'Unsatisfactory', Governor dismisses Kerala govt report clarifying move against CAA in SC

'Unsatisfactory', Governor dismisses Kerala govt report clarifying move against CAA in SC
Kerala Governor Arif Mohammad Khan. File Photo
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Thiruvananthapuram: Kerala Governor Arif Mohammad Khan said on Monday that he was not satisfied with the explanation given by the chief secretary on the Pinarayi-led Left government moving the Supreme Court against the Citizenship law without informing him.

“No explanation can satisfy me,” the Governor told reporters here this evening.

“My view is that approval is needed. They [the state] have gone to the Supreme Court without informing me. That is an unlawful act. Not legally correct,” Khan added.

Chief Secretary Tom Jose met the Governor on Monday, a day after the latter sought a report from the Left government over moving the apex court against the Citizenship Amendment Act without informing him.

Khan, who has been at loggerheads with the Kerala government, had said that he "will not remain a mute spectator”. He also added that CAA was not a state subject and urged the state to understand its “own jurisdiction”.

Khan said people can be adamant about their opinion but cannot go beyond the boundary of law.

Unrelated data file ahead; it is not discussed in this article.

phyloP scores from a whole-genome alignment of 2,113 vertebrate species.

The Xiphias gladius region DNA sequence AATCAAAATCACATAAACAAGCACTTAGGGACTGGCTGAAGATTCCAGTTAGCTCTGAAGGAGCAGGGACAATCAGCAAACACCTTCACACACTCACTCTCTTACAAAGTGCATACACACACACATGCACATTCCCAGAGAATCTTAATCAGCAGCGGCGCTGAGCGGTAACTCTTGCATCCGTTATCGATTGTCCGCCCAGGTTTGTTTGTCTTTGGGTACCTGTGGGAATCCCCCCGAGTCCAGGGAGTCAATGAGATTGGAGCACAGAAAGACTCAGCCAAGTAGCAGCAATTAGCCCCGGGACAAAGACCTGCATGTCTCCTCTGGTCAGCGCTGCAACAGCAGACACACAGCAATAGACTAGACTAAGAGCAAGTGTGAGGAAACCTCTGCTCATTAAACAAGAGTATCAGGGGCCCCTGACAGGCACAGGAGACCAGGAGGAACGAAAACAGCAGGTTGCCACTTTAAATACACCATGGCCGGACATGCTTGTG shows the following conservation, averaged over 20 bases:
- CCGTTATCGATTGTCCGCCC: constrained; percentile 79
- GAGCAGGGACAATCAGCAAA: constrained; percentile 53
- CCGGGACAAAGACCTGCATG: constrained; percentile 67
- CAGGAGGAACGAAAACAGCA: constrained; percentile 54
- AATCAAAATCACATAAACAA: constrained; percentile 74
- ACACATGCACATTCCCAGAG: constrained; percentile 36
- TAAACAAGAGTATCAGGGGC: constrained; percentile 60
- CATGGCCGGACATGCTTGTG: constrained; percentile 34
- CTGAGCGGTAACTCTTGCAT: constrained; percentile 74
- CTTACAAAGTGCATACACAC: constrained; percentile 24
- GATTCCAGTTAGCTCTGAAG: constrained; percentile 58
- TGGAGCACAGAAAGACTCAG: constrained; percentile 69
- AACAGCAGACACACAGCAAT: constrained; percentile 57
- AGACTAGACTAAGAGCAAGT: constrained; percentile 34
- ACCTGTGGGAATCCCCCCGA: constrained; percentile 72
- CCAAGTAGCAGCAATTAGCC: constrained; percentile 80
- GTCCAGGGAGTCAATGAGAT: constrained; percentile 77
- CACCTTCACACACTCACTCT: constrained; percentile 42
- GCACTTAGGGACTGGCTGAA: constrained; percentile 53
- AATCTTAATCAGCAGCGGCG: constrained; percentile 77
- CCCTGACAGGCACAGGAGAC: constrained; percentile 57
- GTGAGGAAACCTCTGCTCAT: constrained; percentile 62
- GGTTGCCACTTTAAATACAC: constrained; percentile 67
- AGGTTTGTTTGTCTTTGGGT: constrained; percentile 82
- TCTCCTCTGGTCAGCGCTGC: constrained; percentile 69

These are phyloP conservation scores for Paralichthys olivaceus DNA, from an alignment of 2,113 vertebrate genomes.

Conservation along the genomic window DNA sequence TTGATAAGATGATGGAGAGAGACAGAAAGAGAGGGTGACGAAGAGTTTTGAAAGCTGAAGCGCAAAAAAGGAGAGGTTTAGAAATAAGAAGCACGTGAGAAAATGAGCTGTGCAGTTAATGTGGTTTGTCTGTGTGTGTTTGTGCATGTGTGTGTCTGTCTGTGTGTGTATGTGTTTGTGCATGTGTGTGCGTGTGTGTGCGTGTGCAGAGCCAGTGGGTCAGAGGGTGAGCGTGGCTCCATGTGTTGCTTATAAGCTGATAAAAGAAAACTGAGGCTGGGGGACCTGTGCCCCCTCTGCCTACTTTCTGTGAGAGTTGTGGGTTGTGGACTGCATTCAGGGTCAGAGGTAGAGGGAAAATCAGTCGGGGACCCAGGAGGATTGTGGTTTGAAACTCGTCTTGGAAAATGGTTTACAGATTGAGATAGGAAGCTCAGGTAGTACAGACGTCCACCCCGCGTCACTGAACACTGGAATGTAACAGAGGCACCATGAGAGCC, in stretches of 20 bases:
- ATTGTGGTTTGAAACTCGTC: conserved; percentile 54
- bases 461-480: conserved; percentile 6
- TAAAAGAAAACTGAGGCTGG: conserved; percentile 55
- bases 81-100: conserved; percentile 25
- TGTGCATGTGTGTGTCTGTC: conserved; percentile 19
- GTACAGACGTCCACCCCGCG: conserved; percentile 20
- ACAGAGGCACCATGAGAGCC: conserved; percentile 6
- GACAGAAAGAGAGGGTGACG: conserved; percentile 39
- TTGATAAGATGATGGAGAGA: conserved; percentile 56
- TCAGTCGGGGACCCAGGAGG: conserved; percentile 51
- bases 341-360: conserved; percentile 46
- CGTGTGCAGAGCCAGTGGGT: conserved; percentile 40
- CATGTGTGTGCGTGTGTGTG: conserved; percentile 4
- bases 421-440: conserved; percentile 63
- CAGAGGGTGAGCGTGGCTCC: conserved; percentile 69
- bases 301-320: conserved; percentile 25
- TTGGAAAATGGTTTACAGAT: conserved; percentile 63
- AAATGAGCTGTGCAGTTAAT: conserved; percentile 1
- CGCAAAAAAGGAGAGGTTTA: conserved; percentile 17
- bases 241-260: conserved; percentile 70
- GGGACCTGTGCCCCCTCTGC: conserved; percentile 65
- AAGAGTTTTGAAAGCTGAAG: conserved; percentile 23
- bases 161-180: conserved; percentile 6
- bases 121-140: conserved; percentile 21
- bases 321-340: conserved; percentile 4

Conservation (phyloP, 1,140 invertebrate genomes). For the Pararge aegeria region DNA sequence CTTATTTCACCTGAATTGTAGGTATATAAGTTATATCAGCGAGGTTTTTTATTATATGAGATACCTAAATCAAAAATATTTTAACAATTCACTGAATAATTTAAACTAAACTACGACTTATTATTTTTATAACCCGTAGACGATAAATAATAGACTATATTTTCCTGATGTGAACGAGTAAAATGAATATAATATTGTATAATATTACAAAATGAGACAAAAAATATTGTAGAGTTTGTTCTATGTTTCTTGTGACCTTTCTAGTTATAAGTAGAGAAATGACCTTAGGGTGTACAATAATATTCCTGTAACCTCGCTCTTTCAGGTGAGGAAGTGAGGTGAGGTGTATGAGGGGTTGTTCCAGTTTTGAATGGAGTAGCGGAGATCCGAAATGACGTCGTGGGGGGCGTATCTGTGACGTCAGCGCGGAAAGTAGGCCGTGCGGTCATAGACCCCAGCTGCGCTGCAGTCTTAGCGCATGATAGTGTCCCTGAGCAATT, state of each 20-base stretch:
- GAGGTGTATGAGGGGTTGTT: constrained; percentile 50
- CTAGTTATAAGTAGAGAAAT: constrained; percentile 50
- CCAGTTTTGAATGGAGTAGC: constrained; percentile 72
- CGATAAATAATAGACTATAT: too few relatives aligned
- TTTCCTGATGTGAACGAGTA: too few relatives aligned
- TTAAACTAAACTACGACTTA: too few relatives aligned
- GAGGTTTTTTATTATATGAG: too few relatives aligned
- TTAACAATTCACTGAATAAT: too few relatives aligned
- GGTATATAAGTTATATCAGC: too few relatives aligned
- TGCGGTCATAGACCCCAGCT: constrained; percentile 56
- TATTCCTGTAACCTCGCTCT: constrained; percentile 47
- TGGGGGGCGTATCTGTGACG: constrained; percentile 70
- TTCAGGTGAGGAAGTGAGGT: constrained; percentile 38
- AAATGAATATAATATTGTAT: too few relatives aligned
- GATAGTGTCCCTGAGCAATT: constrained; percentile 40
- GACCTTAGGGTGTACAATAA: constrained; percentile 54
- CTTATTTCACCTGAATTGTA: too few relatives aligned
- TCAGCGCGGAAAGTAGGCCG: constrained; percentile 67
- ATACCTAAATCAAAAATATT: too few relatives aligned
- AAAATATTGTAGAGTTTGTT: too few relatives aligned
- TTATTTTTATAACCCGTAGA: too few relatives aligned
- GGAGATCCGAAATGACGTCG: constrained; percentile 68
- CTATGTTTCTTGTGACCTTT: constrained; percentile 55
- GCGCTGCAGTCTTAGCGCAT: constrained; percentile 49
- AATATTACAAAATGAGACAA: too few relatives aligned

The chief secretary was summoned to give a report in the wake of Kerala Law Minister AK Balan's efforts to diffuse the tension between Khan and the Pinarayi government. Balan maintained that the LDF government's decision to approach the court against the controversial CAA was in accordance with Article 131 of the constitution.

With the governor scheduled to deliver the customary address to the Kerala Legislative Assembly later this month, the state government is likely to soften its aggressive stand towards him over his backing of the controversial Citizenship Amendment Act (CAA).

Protests and demonstrations have engulfed the country since the introduction of the citizenship bill. Some of them had turned violent last month. Major political parties have opposed it saying the law is discriminatory.

However, the central government maintains that the law – which grants citizenship to religious minorities escaping persecution in Pakistan, Afghanistan, and Bangladesh – does not take away anyone's citizenship.

(With inputs from PTI)

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